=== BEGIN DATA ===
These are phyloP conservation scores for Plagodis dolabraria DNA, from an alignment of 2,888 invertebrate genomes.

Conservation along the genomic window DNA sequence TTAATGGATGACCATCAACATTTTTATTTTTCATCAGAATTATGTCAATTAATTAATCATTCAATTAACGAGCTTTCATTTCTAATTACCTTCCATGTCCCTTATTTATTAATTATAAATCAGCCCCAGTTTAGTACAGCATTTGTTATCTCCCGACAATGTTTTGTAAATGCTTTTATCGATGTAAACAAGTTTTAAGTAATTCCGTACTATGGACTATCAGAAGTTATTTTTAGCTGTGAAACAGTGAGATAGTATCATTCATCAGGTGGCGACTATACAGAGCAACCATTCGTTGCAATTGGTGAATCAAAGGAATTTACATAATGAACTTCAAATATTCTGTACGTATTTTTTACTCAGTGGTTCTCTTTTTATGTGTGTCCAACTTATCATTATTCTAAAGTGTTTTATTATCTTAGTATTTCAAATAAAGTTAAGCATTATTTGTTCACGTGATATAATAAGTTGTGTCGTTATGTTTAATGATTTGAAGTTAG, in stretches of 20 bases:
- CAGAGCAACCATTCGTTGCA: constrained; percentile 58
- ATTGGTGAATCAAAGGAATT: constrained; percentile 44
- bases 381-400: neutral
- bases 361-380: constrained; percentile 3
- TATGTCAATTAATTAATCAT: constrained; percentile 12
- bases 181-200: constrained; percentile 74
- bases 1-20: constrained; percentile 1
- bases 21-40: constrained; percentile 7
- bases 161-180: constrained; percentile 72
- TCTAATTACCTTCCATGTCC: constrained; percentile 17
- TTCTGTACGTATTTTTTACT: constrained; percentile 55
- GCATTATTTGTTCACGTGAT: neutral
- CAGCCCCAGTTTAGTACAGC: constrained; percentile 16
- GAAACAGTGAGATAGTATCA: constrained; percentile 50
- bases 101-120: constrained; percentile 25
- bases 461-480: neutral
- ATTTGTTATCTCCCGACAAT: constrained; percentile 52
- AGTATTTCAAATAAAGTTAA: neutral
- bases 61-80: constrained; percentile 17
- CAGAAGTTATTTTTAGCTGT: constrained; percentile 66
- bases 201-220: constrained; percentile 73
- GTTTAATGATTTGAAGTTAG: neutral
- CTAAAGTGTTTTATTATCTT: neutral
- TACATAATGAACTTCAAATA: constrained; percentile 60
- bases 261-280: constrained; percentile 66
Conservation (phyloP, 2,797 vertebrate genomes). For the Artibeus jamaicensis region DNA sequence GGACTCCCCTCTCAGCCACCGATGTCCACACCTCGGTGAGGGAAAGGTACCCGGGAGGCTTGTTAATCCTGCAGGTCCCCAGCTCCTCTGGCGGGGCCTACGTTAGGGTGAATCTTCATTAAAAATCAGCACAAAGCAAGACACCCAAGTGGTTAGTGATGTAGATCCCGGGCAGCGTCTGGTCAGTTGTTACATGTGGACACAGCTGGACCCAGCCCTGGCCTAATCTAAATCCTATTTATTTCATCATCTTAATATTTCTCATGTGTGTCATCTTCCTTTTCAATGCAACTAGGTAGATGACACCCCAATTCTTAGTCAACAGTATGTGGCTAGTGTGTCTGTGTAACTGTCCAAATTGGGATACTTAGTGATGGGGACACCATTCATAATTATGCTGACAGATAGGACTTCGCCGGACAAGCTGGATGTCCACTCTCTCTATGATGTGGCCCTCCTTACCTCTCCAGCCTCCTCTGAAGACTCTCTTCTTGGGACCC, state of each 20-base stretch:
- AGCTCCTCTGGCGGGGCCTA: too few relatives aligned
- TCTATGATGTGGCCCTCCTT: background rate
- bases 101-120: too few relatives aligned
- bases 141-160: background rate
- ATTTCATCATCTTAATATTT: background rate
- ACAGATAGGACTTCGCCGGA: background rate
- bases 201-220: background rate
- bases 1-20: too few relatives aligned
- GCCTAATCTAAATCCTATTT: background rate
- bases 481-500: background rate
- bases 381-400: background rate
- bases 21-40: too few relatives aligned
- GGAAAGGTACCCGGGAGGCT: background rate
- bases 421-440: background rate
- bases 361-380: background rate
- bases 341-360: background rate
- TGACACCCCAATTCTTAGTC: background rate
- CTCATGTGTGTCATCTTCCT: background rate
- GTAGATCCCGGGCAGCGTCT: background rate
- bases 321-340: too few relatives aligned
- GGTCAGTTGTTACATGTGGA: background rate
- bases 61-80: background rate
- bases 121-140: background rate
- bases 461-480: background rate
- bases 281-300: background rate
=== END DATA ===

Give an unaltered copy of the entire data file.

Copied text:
These are phyloP conservation scores for Plagodis dolabraria DNA, from an alignment of 2,888 invertebrate genomes.

Conservation along the genomic window DNA sequence TTAATGGATGACCATCAACATTTTTATTTTTCATCAGAATTATGTCAATTAATTAATCATTCAATTAACGAGCTTTCATTTCTAATTACCTTCCATGTCCCTTATTTATTAATTATAAATCAGCCCCAGTTTAGTACAGCATTTGTTATCTCCCGACAATGTTTTGTAAATGCTTTTATCGATGTAAACAAGTTTTAAGTAATTCCGTACTATGGACTATCAGAAGTTATTTTTAGCTGTGAAACAGTGAGATAGTATCATTCATCAGGTGGCGACTATACAGAGCAACCATTCGTTGCAATTGGTGAATCAAAGGAATTTACATAATGAACTTCAAATATTCTGTACGTATTTTTTACTCAGTGGTTCTCTTTTTATGTGTGTCCAACTTATCATTATTCTAAAGTGTTTTATTATCTTAGTATTTCAAATAAAGTTAAGCATTATTTGTTCACGTGATATAATAAGTTGTGTCGTTATGTTTAATGATTTGAAGTTAG, in stretches of 20 bases:
- CAGAGCAACCATTCGTTGCA: constrained; percentile 58
- ATTGGTGAATCAAAGGAATT: constrained; percentile 44
- bases 381-400: neutral
- bases 361-380: constrained; percentile 3
- TATGTCAATTAATTAATCAT: constrained; percentile 12
- bases 181-200: constrained; percentile 74
- bases 1-20: constrained; percentile 1
- bases 21-40: constrained; percentile 7
- bases 161-180: constrained; percentile 72
- TCTAATTACCTTCCATGTCC: constrained; percentile 17
- TTCTGTACGTATTTTTTACT: constrained; percentile 55
- GCATTATTTGTTCACGTGAT: neutral
- CAGCCCCAGTTTAGTACAGC: constrained; percentile 16
- GAAACAGTGAGATAGTATCA: constrained; percentile 50
- bases 101-120: constrained; percentile 25
- bases 461-480: neutral
- ATTTGTTATCTCCCGACAAT: constrained; percentile 52
- AGTATTTCAAATAAAGTTAA: neutral
- bases 61-80: constrained; percentile 17
- CAGAAGTTATTTTTAGCTGT: constrained; percentile 66
- bases 201-220: constrained; percentile 73
- GTTTAATGATTTGAAGTTAG: neutral
- CTAAAGTGTTTTATTATCTT: neutral
- TACATAATGAACTTCAAATA: constrained; percentile 60
- bases 261-280: constrained; percentile 66
Conservation (phyloP, 2,797 vertebrate genomes). For the Artibeus jamaicensis region DNA sequence GGACTCCCCTCTCAGCCACCGATGTCCACACCTCGGTGAGGGAAAGGTACCCGGGAGGCTTGTTAATCCTGCAGGTCCCCAGCTCCTCTGGCGGGGCCTACGTTAGGGTGAATCTTCATTAAAAATCAGCACAAAGCAAGACACCCAAGTGGTTAGTGATGTAGATCCCGGGCAGCGTCTGGTCAGTTGTTACATGTGGACACAGCTGGACCCAGCCCTGGCCTAATCTAAATCCTATTTATTTCATCATCTTAATATTTCTCATGTGTGTCATCTTCCTTTTCAATGCAACTAGGTAGATGACACCCCAATTCTTAGTCAACAGTATGTGGCTAGTGTGTCTGTGTAACTGTCCAAATTGGGATACTTAGTGATGGGGACACCATTCATAATTATGCTGACAGATAGGACTTCGCCGGACAAGCTGGATGTCCACTCTCTCTATGATGTGGCCCTCCTTACCTCTCCAGCCTCCTCTGAAGACTCTCTTCTTGGGACCC, state of each 20-base stretch:
- AGCTCCTCTGGCGGGGCCTA: too few relatives aligned
- TCTATGATGTGGCCCTCCTT: background rate
- bases 101-120: too few relatives aligned
- bases 141-160: background rate
- ATTTCATCATCTTAATATTT: background rate
- ACAGATAGGACTTCGCCGGA: background rate
- bases 201-220: background rate
- bases 1-20: too few relatives aligned
- GCCTAATCTAAATCCTATTT: background rate
- bases 481-500: background rate
- bases 381-400: background rate
- bases 21-40: too few relatives aligned
- GGAAAGGTACCCGGGAGGCT: background rate
- bases 421-440: background rate
- bases 361-380: background rate
- bases 341-360: background rate
- TGACACCCCAATTCTTAGTC: background rate
- CTCATGTGTGTCATCTTCCT: background rate
- GTAGATCCCGGGCAGCGTCT: background rate
- bases 321-340: too few relatives aligned
- GGTCAGTTGTTACATGTGGA: background rate
- bases 61-80: background rate
- bases 121-140: background rate
- bases 461-480: background rate
- bases 281-300: background rate